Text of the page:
Wednesday, April 29, 2009

Full-Spectrum Gaming: 10mm WWII

In addition to roleplaying games, I'm also a big wargaming enthusiast. And while I've mainly enjoyed fantasy titles like Warmachine and Warhammer 40k, I also hold a special place in my heart for WWII wargaming.

For a long time, I was quite intimidated by all the different options available in WWII tabletop gaming. There are a ton of different scales, each providing subtly different gaming experiences. Do I want to play at the squad level or at the company level? Am I more interested with painting and modeling, or actually playing?

Ultimately I chose 10mm as my scale of choice, although there's no guarantee that I'll ever actually find a game group in Chicago that uses this scale. I prepared a brief treatise of sorts listing the key reasons why I chose this particular scale for my WWII gaming.

  • 10mm is quick and easy to paint. I'm handy with a paintbrush, but I'm also not interested in slaving away for hours to ensure that my German infantry backpacks are painted an appropriately historic color. Playing the game is more important. At the 10mm scale, each figure is about as big as my fingernail—so I can slap 4 or 5 colors onto each group of soldiers, hit 'em with some highlights and a drybrush, and be done in short order.

  • I got a great deal on my initial load of 10mm figures. For $50, I have a full company of German and Soviet infantry, along with support weapons like machine guns, mortars and even of couple larger artillery pieces. That means I'll be able to field both sides of an engagement—perfect for helping new players who might be interested in WWII gaming. It should all be painted in just a couple weeks.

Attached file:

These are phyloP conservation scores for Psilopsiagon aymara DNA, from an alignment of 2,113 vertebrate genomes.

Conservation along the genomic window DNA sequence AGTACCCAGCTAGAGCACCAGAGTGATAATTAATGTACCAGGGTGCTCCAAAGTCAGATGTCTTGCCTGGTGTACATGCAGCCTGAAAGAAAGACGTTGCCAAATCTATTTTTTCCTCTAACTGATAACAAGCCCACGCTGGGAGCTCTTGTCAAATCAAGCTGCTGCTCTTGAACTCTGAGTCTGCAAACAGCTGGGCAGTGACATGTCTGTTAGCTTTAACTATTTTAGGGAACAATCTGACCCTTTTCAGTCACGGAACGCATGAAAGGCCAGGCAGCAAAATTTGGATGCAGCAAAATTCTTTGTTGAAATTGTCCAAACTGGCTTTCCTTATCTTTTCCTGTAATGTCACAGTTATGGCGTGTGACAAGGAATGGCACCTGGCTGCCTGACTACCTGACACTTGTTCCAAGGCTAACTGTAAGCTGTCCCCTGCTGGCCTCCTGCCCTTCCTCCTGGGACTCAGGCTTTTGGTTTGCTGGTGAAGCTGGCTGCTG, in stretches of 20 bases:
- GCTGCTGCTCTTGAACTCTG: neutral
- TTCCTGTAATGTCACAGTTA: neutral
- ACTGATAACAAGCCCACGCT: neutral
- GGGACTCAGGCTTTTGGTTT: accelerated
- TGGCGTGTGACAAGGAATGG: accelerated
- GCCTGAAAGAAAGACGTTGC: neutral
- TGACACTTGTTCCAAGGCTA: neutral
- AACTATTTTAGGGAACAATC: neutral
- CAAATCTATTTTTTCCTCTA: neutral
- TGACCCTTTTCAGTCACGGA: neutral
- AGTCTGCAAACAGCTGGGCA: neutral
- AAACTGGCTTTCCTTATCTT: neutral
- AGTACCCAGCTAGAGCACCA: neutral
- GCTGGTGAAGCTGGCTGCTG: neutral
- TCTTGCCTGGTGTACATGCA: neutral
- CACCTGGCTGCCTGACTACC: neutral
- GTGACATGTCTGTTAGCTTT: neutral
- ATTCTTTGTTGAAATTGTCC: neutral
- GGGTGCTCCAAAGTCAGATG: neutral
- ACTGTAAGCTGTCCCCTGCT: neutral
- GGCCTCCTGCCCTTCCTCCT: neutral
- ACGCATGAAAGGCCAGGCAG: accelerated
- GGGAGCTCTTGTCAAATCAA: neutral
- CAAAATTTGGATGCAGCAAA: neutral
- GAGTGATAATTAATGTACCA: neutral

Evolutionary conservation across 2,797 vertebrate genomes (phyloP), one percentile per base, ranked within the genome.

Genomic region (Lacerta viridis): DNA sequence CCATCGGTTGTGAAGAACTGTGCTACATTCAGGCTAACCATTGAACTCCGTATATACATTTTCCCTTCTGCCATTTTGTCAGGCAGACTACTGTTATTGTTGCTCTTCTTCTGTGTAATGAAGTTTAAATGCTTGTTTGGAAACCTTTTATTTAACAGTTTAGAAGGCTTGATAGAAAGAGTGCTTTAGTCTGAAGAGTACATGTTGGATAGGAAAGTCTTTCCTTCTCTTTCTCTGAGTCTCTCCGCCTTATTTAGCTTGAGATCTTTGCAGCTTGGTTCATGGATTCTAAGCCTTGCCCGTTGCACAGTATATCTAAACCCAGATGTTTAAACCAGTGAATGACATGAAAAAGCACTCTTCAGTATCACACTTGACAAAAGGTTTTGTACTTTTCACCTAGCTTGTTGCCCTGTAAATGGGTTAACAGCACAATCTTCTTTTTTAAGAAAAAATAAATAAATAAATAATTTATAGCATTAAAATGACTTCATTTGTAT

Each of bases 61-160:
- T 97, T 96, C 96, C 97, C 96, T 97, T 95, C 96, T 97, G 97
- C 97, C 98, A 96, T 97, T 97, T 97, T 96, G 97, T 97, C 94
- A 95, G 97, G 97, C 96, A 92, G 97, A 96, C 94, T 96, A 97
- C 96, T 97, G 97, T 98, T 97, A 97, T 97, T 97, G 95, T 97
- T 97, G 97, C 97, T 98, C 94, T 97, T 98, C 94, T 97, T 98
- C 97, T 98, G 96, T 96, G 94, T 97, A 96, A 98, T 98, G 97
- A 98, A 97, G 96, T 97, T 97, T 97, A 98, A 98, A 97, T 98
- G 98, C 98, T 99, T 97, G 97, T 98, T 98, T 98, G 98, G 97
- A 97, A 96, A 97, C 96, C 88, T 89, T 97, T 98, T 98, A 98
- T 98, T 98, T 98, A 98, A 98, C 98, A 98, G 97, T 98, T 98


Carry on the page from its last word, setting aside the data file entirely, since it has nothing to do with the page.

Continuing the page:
• I already have a ton of 1/144-scale plastic tanks that will work perfectly with 10mm infantry. This is going to save me a lot of money in the long run, as pewter tanks from game companies are both costly and take a while to paint. As it is, my 1/144-scale tank collection (comprising pieces from the World Tank Museum line and New Millenium Toys) will likely be all I'll ever need in terms of armor—and it's all pre-painted, some to a very decent degree.

  • There are several "scale-neutral" rulesets out there that can easily be adapted to the 10mm scale. I'm thinking specifically of Blitzkrieg Commander, which feels like a "classic" command-and-control wargame, as well as Crossfire, which presents an entirely new way of playing tabletop wargaming. I hope to play both using my 10mm armies.
I'll try to take some decent photos of the infantry stands I have completed and post them tomorrow.


Chris Kutalik said...

Glad to hear that I'm not the only WW2 minis buff closeted in these RPG circles. I've been trying to dragoon my C&C/D&D players into play-testing FUBAR, my own company-level rules for several months now with mixed results (at best).

I'm intrigued by your choice of scales. I haven't bumped into folks playing with 10mm, but you got my interest perked with all the talk about good, cheap plastic 1/444 tanks. I was always tempted to branch into a smaller scale (I mostly do good old 1/72 plastic) to be able to mount large-scale engagements. Maybe this will be the push!

Patrick W. Rollens said...

I have dozens of assorted 1/144 tanks and armor, all prepainted plastic, and didn't pay more than $3 for any of 'em. Even if you buy them only to repaint 'em yourself, it's still a bargain. I can't say enough good stuff about the 1/144-scale armor that's out there—10mm was the logical choice, and it appears that's gaining a small but sizable following on the net.

David Larkins said...

::raises hand::

'Nother one here.

I painted up some 10mm WW2 a few years back, but I ended up going with 20mm (and BKC for rules). However, I do have a couple 10mm samurai armies that are next on the painting agenda. It's a great scale.

Patrick W. Rollens said...

Yeah, I plan on investigating BKC. I may end up painting myself into a corner (no pun intended) if I can't find any 10mm WWII gamers here in Chicago. But hey, half the fun in miniatures gaming is all the fancy prep work that goes into the hobby.